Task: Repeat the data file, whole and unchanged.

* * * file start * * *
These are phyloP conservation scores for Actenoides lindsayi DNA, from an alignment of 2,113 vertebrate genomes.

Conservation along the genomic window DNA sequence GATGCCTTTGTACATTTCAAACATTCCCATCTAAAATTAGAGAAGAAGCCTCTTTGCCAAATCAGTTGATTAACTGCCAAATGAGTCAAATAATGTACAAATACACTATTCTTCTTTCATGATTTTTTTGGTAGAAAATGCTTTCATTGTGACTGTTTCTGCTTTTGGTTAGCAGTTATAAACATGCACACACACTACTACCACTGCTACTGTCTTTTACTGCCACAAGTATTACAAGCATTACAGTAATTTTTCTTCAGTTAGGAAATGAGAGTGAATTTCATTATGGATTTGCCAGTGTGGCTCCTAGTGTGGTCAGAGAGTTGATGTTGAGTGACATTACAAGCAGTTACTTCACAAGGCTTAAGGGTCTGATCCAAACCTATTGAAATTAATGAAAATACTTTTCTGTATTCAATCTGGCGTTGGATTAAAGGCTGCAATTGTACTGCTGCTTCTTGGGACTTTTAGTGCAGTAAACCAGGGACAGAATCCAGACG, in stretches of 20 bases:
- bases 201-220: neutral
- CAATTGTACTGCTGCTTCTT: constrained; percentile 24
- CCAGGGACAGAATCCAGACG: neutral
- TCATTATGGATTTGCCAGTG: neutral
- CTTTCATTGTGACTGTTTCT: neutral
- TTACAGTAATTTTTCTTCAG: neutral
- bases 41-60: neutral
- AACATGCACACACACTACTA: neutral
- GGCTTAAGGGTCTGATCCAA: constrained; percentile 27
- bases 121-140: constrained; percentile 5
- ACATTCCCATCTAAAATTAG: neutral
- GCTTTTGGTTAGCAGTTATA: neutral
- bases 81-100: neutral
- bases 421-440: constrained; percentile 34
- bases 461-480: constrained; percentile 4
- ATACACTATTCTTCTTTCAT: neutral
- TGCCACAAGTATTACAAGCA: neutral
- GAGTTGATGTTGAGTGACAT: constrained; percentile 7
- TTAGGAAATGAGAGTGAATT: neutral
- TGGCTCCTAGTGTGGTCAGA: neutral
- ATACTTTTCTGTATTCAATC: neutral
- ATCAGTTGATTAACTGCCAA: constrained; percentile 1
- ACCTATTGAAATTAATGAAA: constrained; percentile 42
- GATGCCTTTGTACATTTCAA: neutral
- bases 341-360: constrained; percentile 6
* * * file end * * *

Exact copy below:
These are phyloP conservation scores for Actenoides lindsayi DNA, from an alignment of 2,113 vertebrate genomes.

Conservation along the genomic window DNA sequence GATGCCTTTGTACATTTCAAACATTCCCATCTAAAATTAGAGAAGAAGCCTCTTTGCCAAATCAGTTGATTAACTGCCAAATGAGTCAAATAATGTACAAATACACTATTCTTCTTTCATGATTTTTTTGGTAGAAAATGCTTTCATTGTGACTGTTTCTGCTTTTGGTTAGCAGTTATAAACATGCACACACACTACTACCACTGCTACTGTCTTTTACTGCCACAAGTATTACAAGCATTACAGTAATTTTTCTTCAGTTAGGAAATGAGAGTGAATTTCATTATGGATTTGCCAGTGTGGCTCCTAGTGTGGTCAGAGAGTTGATGTTGAGTGACATTACAAGCAGTTACTTCACAAGGCTTAAGGGTCTGATCCAAACCTATTGAAATTAATGAAAATACTTTTCTGTATTCAATCTGGCGTTGGATTAAAGGCTGCAATTGTACTGCTGCTTCTTGGGACTTTTAGTGCAGTAAACCAGGGACAGAATCCAGACG, in stretches of 20 bases:
- bases 201-220: neutral
- CAATTGTACTGCTGCTTCTT: constrained; percentile 24
- CCAGGGACAGAATCCAGACG: neutral
- TCATTATGGATTTGCCAGTG: neutral
- CTTTCATTGTGACTGTTTCT: neutral
- TTACAGTAATTTTTCTTCAG: neutral
- bases 41-60: neutral
- AACATGCACACACACTACTA: neutral
- GGCTTAAGGGTCTGATCCAA: constrained; percentile 27
- bases 121-140: constrained; percentile 5
- ACATTCCCATCTAAAATTAG: neutral
- GCTTTTGGTTAGCAGTTATA: neutral
- bases 81-100: neutral
- bases 421-440: constrained; percentile 34
- bases 461-480: constrained; percentile 4
- ATACACTATTCTTCTTTCAT: neutral
- TGCCACAAGTATTACAAGCA: neutral
- GAGTTGATGTTGAGTGACAT: constrained; percentile 7
- TTAGGAAATGAGAGTGAATT: neutral
- TGGCTCCTAGTGTGGTCAGA: neutral
- ATACTTTTCTGTATTCAATC: neutral
- ATCAGTTGATTAACTGCCAA: constrained; percentile 1
- ACCTATTGAAATTAATGAAA: constrained; percentile 42
- GATGCCTTTGTACATTTCAA: neutral
- bases 341-360: constrained; percentile 6